• Physical ads triggered activity in a part of the brain that corresponds with value and desirability.
  • Participants had a stronger emotional response to physical ads and remembered them better.

Canada Post found similarly intriguing results in its neuromarketing research project. They measured the response to campaigns that used the same creative and messaging for both physical and digital media.

They found that:

  • Direct mail campaigns required 21% less cognitive effort to process.
  • Participants’ recall was 70% higher if they were exposed to direct mail rather than a digital ad.
  • Activation in parts of the brain that correspond to motivation response was 20% higher for direct mail.

As human beings, we are wired to respond more strongly to physical, printed messages. For marketers who want advertising with long-lasting impact and easy recollection, printed materials can clearly make a difference.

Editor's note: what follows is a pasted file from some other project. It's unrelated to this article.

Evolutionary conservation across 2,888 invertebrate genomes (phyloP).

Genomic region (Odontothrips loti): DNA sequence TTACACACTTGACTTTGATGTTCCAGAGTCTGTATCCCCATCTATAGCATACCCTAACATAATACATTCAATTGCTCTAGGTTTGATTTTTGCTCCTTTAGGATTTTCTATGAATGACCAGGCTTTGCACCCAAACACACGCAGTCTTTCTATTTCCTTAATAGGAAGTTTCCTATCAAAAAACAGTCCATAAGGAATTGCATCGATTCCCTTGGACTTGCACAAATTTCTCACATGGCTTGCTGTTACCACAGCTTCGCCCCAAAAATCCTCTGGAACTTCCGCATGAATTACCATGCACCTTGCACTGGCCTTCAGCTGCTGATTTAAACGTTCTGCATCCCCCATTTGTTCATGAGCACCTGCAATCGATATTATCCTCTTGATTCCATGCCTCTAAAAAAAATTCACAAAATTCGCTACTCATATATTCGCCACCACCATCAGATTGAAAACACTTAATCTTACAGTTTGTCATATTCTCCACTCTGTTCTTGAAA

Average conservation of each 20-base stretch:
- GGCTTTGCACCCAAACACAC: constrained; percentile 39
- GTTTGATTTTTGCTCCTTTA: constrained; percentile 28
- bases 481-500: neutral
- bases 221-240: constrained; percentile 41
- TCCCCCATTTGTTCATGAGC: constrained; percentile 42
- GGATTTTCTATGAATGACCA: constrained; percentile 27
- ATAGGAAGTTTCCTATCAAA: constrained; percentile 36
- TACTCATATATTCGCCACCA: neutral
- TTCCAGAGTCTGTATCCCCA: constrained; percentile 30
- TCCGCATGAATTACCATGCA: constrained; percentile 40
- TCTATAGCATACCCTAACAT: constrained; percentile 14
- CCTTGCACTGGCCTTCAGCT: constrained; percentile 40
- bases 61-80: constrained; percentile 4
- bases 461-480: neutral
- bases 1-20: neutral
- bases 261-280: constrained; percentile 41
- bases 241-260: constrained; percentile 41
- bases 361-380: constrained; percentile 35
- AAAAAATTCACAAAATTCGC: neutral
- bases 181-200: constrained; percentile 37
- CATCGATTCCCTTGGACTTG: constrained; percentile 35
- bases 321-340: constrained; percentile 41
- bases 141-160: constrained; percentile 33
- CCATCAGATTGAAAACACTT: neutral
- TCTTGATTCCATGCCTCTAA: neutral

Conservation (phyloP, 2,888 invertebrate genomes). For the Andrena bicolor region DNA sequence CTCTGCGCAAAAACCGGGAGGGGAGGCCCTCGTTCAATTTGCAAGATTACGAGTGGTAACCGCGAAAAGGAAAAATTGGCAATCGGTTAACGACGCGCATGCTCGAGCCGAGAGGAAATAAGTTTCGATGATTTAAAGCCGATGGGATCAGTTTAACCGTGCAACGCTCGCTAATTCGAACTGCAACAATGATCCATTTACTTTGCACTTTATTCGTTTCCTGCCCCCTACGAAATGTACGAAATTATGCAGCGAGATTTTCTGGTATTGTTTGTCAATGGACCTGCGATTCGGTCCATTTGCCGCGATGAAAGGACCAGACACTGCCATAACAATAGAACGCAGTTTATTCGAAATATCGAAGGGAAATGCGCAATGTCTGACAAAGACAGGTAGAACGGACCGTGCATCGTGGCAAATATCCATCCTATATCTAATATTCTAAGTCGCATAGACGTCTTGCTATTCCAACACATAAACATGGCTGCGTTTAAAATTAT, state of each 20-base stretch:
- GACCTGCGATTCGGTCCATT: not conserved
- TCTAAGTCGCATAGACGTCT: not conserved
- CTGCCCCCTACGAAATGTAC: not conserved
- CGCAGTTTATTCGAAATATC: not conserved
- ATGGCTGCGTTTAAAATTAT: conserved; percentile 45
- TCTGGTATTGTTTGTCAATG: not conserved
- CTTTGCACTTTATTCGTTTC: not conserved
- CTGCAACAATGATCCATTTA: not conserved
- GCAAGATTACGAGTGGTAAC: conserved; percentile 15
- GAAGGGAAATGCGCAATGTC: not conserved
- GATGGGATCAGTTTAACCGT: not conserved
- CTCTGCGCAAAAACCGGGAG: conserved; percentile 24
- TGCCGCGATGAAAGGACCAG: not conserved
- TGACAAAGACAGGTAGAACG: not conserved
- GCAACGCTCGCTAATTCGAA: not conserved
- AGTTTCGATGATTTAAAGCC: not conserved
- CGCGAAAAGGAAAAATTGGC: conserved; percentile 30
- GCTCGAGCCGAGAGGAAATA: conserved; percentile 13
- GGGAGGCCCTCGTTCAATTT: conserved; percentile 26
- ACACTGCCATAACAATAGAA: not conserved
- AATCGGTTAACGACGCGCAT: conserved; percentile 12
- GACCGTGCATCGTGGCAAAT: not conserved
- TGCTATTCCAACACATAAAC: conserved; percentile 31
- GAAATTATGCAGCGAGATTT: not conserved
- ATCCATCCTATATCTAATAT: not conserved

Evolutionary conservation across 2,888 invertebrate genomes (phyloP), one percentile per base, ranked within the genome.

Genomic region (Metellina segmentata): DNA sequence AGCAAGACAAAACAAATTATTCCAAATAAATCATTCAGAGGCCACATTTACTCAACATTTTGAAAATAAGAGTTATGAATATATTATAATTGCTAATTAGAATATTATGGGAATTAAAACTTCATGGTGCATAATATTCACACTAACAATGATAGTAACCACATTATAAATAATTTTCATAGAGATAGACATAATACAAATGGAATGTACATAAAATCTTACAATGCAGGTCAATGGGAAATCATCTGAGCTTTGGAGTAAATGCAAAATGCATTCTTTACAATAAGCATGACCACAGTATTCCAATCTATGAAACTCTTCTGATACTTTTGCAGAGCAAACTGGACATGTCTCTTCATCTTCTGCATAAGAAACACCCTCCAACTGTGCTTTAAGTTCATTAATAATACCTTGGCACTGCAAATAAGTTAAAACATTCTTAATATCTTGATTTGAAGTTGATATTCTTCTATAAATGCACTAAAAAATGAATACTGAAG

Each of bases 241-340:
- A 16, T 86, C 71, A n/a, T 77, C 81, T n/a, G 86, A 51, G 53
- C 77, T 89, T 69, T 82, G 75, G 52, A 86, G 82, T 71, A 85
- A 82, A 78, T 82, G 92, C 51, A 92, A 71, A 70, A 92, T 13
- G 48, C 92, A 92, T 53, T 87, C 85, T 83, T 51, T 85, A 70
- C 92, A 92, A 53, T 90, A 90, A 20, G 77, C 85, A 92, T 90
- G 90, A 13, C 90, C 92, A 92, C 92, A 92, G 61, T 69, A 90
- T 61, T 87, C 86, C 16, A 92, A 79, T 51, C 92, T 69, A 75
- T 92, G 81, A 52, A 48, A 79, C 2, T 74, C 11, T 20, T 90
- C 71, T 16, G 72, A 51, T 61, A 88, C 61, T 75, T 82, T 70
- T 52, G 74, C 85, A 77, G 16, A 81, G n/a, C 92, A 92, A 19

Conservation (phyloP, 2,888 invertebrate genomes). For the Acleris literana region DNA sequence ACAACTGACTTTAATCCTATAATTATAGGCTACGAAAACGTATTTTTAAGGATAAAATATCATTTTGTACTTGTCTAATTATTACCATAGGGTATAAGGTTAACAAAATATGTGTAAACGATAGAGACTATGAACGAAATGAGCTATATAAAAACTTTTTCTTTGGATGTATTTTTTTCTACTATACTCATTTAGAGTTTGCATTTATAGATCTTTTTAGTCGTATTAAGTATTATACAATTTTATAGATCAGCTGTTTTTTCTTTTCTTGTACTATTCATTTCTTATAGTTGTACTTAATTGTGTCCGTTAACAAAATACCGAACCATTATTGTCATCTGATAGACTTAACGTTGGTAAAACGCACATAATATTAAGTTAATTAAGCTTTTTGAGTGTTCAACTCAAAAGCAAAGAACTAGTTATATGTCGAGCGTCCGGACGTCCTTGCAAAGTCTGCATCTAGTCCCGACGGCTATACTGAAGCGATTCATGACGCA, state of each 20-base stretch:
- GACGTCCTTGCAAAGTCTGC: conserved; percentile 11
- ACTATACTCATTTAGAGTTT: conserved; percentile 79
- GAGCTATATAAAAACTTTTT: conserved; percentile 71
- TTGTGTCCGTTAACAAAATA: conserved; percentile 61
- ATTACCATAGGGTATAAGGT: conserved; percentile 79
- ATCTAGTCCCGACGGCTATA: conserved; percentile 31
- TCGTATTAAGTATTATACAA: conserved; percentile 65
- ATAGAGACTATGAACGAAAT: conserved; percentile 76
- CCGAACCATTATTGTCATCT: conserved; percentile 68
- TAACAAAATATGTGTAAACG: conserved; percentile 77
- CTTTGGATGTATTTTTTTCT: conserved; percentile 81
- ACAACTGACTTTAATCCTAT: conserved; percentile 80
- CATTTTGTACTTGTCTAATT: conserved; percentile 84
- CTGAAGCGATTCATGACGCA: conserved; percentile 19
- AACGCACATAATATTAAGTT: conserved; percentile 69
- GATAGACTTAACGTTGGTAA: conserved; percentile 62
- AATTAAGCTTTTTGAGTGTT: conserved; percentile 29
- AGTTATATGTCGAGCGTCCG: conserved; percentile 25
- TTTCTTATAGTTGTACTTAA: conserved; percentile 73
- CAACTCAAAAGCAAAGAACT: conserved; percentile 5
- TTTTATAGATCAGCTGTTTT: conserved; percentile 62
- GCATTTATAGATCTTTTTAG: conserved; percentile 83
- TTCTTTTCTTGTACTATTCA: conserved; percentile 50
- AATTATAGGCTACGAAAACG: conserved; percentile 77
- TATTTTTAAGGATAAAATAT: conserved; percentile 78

Excerpted and edited from the USPSDelivers.com presentation “Still Relevant: A Look at How Millennials Respond to Direct Mail” (2017).

 

 

 

 

What Is Really Motivating Your Customers?

When we think about motivating consumers to make a purchase, we think about using the right mailing list, creating the right offer, and having a compelling call to action. Whether creating a direct mail piece, a sales letter, or a magazine advertisement, those elements are critical. But the reasons people buy can also be more complex.

Particularly in the B2C environment, emotional factors are often at play. For example, if you are selling exotic vacations, you aren’t just selling a cost-effective hotel with great food and a seafront view.

  • You are selling relaxation.
  • You are tapping into the desire to escape from the daily grind of meetings, presentations, and child rearing.
  • You are selling the desire to be catered to.

Tapping into these deep emotional wells can help you sell more. Instead of mailing a postcard with the headline, “Get 25% off plane tickets today!” Try, “Don’t you wish the office were a Thousand Miles Away?” Or, “Isn’t It Time that Someone Pampered YOU?”